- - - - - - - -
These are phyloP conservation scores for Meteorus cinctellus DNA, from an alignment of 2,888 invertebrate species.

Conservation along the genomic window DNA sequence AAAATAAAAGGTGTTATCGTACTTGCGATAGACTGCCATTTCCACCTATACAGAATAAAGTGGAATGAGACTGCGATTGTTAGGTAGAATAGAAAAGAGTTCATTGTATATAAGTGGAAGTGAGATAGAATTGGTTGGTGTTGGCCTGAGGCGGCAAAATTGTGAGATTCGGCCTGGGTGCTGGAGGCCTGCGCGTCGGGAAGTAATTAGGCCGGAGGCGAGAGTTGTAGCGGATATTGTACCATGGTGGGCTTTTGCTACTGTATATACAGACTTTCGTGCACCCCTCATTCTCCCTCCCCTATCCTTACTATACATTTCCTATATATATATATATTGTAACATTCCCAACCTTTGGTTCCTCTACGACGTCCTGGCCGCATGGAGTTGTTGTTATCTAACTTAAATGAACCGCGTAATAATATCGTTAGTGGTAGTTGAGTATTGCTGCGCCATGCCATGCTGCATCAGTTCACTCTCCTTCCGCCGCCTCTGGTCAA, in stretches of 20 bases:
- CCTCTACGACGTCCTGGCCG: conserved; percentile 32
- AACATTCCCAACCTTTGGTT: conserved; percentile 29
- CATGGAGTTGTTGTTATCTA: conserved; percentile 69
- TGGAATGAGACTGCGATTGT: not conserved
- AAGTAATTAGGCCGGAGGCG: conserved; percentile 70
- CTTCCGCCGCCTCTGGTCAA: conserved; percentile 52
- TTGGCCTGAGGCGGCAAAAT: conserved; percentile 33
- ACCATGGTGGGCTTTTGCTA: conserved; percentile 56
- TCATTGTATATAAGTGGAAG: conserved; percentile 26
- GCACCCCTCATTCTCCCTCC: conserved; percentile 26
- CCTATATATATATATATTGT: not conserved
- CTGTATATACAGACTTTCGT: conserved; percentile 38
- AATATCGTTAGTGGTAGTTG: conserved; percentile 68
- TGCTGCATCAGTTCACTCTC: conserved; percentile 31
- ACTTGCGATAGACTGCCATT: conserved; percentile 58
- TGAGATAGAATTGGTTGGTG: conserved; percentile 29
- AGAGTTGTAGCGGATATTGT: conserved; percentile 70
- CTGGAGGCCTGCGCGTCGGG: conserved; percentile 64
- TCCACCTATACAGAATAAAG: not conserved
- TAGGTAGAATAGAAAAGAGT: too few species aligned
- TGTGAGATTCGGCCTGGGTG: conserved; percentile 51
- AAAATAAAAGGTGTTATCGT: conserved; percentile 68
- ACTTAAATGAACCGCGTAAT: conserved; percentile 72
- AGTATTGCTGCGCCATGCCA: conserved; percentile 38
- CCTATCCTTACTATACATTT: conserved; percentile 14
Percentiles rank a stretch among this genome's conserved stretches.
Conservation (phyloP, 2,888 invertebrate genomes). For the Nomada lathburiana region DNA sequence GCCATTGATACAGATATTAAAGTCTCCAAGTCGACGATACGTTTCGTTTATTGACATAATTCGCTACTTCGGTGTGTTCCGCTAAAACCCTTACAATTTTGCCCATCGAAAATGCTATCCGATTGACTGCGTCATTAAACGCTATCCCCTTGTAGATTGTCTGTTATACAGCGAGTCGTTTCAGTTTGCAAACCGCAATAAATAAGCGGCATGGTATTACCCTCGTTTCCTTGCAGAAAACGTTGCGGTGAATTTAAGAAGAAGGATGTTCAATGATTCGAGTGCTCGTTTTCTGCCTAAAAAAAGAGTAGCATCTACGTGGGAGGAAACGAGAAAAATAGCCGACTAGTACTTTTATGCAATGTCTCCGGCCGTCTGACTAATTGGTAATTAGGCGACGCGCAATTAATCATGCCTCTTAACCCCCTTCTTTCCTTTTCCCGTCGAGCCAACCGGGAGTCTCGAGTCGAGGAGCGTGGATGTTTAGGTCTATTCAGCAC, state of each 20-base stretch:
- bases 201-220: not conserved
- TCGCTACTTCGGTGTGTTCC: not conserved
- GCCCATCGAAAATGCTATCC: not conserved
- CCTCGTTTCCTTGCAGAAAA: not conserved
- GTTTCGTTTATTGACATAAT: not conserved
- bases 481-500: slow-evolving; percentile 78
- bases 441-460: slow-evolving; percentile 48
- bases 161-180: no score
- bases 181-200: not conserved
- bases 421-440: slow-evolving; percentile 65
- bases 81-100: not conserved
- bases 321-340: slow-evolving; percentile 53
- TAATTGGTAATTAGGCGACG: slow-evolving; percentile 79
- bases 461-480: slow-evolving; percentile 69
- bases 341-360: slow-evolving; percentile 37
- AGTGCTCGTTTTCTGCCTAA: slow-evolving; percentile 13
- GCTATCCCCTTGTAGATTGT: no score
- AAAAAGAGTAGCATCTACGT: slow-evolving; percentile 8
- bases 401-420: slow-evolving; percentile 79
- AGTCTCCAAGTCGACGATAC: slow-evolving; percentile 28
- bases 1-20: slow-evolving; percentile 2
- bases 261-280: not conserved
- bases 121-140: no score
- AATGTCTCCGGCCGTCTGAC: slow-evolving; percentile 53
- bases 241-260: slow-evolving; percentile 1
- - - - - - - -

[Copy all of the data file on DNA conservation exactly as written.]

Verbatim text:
These are phyloP conservation scores for Meteorus cinctellus DNA, from an alignment of 2,888 invertebrate species.

Conservation along the genomic window DNA sequence AAAATAAAAGGTGTTATCGTACTTGCGATAGACTGCCATTTCCACCTATACAGAATAAAGTGGAATGAGACTGCGATTGTTAGGTAGAATAGAAAAGAGTTCATTGTATATAAGTGGAAGTGAGATAGAATTGGTTGGTGTTGGCCTGAGGCGGCAAAATTGTGAGATTCGGCCTGGGTGCTGGAGGCCTGCGCGTCGGGAAGTAATTAGGCCGGAGGCGAGAGTTGTAGCGGATATTGTACCATGGTGGGCTTTTGCTACTGTATATACAGACTTTCGTGCACCCCTCATTCTCCCTCCCCTATCCTTACTATACATTTCCTATATATATATATATTGTAACATTCCCAACCTTTGGTTCCTCTACGACGTCCTGGCCGCATGGAGTTGTTGTTATCTAACTTAAATGAACCGCGTAATAATATCGTTAGTGGTAGTTGAGTATTGCTGCGCCATGCCATGCTGCATCAGTTCACTCTCCTTCCGCCGCCTCTGGTCAA, in stretches of 20 bases:
- CCTCTACGACGTCCTGGCCG: conserved; percentile 32
- AACATTCCCAACCTTTGGTT: conserved; percentile 29
- CATGGAGTTGTTGTTATCTA: conserved; percentile 69
- TGGAATGAGACTGCGATTGT: not conserved
- AAGTAATTAGGCCGGAGGCG: conserved; percentile 70
- CTTCCGCCGCCTCTGGTCAA: conserved; percentile 52
- TTGGCCTGAGGCGGCAAAAT: conserved; percentile 33
- ACCATGGTGGGCTTTTGCTA: conserved; percentile 56
- TCATTGTATATAAGTGGAAG: conserved; percentile 26
- GCACCCCTCATTCTCCCTCC: conserved; percentile 26
- CCTATATATATATATATTGT: not conserved
- CTGTATATACAGACTTTCGT: conserved; percentile 38
- AATATCGTTAGTGGTAGTTG: conserved; percentile 68
- TGCTGCATCAGTTCACTCTC: conserved; percentile 31
- ACTTGCGATAGACTGCCATT: conserved; percentile 58
- TGAGATAGAATTGGTTGGTG: conserved; percentile 29
- AGAGTTGTAGCGGATATTGT: conserved; percentile 70
- CTGGAGGCCTGCGCGTCGGG: conserved; percentile 64
- TCCACCTATACAGAATAAAG: not conserved
- TAGGTAGAATAGAAAAGAGT: too few species aligned
- TGTGAGATTCGGCCTGGGTG: conserved; percentile 51
- AAAATAAAAGGTGTTATCGT: conserved; percentile 68
- ACTTAAATGAACCGCGTAAT: conserved; percentile 72
- AGTATTGCTGCGCCATGCCA: conserved; percentile 38
- CCTATCCTTACTATACATTT: conserved; percentile 14
Percentiles rank a stretch among this genome's conserved stretches.
Conservation (phyloP, 2,888 invertebrate genomes). For the Nomada lathburiana region DNA sequence GCCATTGATACAGATATTAAAGTCTCCAAGTCGACGATACGTTTCGTTTATTGACATAATTCGCTACTTCGGTGTGTTCCGCTAAAACCCTTACAATTTTGCCCATCGAAAATGCTATCCGATTGACTGCGTCATTAAACGCTATCCCCTTGTAGATTGTCTGTTATACAGCGAGTCGTTTCAGTTTGCAAACCGCAATAAATAAGCGGCATGGTATTACCCTCGTTTCCTTGCAGAAAACGTTGCGGTGAATTTAAGAAGAAGGATGTTCAATGATTCGAGTGCTCGTTTTCTGCCTAAAAAAAGAGTAGCATCTACGTGGGAGGAAACGAGAAAAATAGCCGACTAGTACTTTTATGCAATGTCTCCGGCCGTCTGACTAATTGGTAATTAGGCGACGCGCAATTAATCATGCCTCTTAACCCCCTTCTTTCCTTTTCCCGTCGAGCCAACCGGGAGTCTCGAGTCGAGGAGCGTGGATGTTTAGGTCTATTCAGCAC, state of each 20-base stretch:
- bases 201-220: not conserved
- TCGCTACTTCGGTGTGTTCC: not conserved
- GCCCATCGAAAATGCTATCC: not conserved
- CCTCGTTTCCTTGCAGAAAA: not conserved
- GTTTCGTTTATTGACATAAT: not conserved
- bases 481-500: slow-evolving; percentile 78
- bases 441-460: slow-evolving; percentile 48
- bases 161-180: no score
- bases 181-200: not conserved
- bases 421-440: slow-evolving; percentile 65
- bases 81-100: not conserved
- bases 321-340: slow-evolving; percentile 53
- TAATTGGTAATTAGGCGACG: slow-evolving; percentile 79
- bases 461-480: slow-evolving; percentile 69
- bases 341-360: slow-evolving; percentile 37
- AGTGCTCGTTTTCTGCCTAA: slow-evolving; percentile 13
- GCTATCCCCTTGTAGATTGT: no score
- AAAAAGAGTAGCATCTACGT: slow-evolving; percentile 8
- bases 401-420: slow-evolving; percentile 79
- AGTCTCCAAGTCGACGATAC: slow-evolving; percentile 28
- bases 1-20: slow-evolving; percentile 2
- bases 261-280: not conserved
- bases 121-140: no score
- AATGTCTCCGGCCGTCTGAC: slow-evolving; percentile 53
- bases 241-260: slow-evolving; percentile 1